During Julie’s journey from life to death and back to life again, everything in the world seems to be calling out to her, reaching for her in her self-imposed grave, to pull her back toward life, love, and goodness. Of course, the most obvious example of this is the music that breaks into her world all the time, the music that she desperately wants to forget but cannot. But it goes beyond that: chance meetings with strangers and people from the past, a puff of wind blowing her door shut, and a glimpse of herself on the television. Julie is trying to forget, to become like her ailing mother, removed from any reality, any pain, any tears. Everyday is a new day for her mother. For Julie though, in spite of her best efforts, she is painfully aware of the same thing, day in, day out.But it is in this very awareness, in the midst of her pain and suffering that she ultimately finds a kind of grace, resulting in life. Kieslowski’s world is a complicated place, filled with suffering, yet at the same time calling Julie toward new life. Thus, there is this struggle between pushing away and pulling back in. She loves me, she loves me not, indeed. This is both the way of Kieslowski’s world, yet it is also illustrative of Julie’s interaction with her past and those around her – pushing away from her former life, but never for a second being able to resist the urge to reach out for it, to stop the music in her head, to destroy those final mementos of that former life.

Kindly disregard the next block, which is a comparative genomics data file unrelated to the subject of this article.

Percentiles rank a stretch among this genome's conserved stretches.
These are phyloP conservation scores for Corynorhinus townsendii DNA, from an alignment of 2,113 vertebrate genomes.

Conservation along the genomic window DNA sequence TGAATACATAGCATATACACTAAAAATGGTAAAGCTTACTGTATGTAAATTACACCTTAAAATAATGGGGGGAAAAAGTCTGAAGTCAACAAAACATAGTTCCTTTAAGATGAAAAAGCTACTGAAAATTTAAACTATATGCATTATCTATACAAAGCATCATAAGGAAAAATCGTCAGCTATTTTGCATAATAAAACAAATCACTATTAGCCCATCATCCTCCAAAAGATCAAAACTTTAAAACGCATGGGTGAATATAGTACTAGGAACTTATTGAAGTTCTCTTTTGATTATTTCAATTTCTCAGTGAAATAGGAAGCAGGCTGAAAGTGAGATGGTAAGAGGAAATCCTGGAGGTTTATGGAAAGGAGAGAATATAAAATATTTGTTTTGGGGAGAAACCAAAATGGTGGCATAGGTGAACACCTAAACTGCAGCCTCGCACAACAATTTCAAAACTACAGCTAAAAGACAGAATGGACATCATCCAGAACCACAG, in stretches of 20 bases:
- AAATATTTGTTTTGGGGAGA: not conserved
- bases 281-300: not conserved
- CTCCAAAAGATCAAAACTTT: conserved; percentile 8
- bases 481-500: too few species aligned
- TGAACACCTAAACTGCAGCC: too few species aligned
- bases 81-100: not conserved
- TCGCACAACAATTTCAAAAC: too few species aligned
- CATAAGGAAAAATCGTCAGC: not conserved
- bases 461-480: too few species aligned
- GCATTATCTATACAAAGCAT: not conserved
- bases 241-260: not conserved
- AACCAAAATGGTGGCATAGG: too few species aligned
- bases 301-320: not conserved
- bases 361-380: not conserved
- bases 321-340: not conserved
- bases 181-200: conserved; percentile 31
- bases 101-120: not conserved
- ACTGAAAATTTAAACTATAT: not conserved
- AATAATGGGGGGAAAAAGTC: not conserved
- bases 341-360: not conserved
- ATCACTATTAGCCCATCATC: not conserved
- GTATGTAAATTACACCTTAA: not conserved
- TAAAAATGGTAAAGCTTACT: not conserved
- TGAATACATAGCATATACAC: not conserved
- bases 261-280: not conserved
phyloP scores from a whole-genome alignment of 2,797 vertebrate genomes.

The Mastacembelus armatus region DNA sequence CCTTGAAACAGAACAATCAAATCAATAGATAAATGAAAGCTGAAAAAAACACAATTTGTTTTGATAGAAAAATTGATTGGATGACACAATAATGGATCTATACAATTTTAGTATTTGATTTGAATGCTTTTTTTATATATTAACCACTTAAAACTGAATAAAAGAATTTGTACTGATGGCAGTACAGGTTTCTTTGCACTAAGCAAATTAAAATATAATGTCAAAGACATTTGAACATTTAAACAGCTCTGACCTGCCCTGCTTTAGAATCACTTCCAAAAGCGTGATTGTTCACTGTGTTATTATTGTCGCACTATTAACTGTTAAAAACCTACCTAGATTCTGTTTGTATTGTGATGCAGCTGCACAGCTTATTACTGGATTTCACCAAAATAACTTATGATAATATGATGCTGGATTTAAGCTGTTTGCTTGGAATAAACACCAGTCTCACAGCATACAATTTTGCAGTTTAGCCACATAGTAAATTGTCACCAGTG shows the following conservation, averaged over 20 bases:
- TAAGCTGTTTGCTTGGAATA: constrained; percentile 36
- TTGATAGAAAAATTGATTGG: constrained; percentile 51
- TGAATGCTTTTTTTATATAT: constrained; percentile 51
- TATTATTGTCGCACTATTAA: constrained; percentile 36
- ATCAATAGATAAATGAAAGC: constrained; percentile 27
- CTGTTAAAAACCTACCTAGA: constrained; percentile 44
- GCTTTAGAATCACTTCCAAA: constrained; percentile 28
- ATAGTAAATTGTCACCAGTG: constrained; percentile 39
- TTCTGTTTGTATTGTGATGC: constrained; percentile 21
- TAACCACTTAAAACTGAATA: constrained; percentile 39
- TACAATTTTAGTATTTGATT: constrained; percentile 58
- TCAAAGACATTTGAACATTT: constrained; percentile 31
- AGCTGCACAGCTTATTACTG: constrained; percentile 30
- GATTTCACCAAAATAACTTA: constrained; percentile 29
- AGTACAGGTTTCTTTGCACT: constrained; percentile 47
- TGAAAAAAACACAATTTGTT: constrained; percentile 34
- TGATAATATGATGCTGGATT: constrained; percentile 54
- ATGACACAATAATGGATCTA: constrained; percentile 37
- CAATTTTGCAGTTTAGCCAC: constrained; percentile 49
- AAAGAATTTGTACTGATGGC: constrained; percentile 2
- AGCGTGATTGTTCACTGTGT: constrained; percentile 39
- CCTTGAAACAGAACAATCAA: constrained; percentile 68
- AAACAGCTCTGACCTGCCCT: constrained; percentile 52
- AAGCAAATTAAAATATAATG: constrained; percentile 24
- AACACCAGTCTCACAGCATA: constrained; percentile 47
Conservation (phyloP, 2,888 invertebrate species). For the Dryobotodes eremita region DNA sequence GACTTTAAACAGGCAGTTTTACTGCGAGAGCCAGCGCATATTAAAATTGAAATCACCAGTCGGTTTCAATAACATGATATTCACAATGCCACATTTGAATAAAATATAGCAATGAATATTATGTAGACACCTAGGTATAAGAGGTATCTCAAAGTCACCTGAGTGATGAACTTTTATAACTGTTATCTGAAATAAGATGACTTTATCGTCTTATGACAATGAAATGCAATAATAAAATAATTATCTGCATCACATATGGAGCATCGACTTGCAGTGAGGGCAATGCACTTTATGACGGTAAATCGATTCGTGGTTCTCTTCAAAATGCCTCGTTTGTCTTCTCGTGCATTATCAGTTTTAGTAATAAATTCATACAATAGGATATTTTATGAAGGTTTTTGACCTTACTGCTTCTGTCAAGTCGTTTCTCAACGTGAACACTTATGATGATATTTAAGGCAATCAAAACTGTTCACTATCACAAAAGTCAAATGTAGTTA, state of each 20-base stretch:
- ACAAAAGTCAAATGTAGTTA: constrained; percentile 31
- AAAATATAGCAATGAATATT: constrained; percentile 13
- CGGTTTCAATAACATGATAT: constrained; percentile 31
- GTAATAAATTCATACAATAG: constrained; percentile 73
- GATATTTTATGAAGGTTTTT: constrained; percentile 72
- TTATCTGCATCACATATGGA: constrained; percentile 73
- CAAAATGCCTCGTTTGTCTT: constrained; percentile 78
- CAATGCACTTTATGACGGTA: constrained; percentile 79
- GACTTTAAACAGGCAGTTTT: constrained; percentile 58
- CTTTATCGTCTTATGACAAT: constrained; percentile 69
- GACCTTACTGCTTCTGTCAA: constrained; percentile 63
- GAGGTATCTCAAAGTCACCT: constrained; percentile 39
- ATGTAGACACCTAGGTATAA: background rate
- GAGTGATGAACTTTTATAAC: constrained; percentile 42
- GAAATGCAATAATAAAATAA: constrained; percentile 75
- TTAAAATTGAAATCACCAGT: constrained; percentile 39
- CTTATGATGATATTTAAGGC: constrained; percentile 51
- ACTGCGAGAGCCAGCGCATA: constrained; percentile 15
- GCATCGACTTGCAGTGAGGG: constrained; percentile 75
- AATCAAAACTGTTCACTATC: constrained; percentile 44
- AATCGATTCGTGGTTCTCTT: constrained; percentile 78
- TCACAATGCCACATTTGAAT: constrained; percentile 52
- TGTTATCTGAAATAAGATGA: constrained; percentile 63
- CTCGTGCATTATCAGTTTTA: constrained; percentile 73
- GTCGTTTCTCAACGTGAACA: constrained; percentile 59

What’s interesting about Julie’s choices in the aftermath of the accident is the way in which she ends up cut off from everything and everyone. Even in her extreme moments (most notably the night spent with Olivier), she remains aloof. Her existence after that is very much like a hermit. She speaks as little as possible, goes out rarely, isolates herself from everyone, and descends almost into a kind of nothingness – an attempt to escape memory and thought. It is in her decision (or maybe that’s too active; let’s say experience) of living in this void that she hears and is ultimately able to receive grace.
I cannot help but wonder then, amidst all the noise of normal life, if Julie would even be able to hear the music blasting into her world as she does in the film. Would her surprising encounters with the boy, Olivier, and Lucille have had the kind of impact they did if she had been surrounded by the noise of life? What if she had not been paralyzed by fear of the rat and its babies for days – a fear that eventually pushed her out beyond herself, taking uncertain steps outside her world? What do these questions reveal about her mother, constantly in front of the television, supposedly connected to the world, yet with no idea she’s speaking to her own daughter?
Could it be that Kieslowski is suggesting, with his typical light touch, that Julie’s retreat from the world of the living was somehow necessary to allow the power of grace to pull her back toward life? Had she not done that, instead filling her life with everyday noise and responsibility, what would have become of her? Might she have become her mother, alive, but not really living? It seems that in the end, Kieslowski recognizes the tragedy of suffering, but also its converse: that same suffering works in its own way to bring life. Maybe one will find regret or sadness there. But having walked through such a valley, one also finds a rich and deep appreciation for this life, a belief that things can get better, and a comfort that the world works in such marvelous, life-giving ways.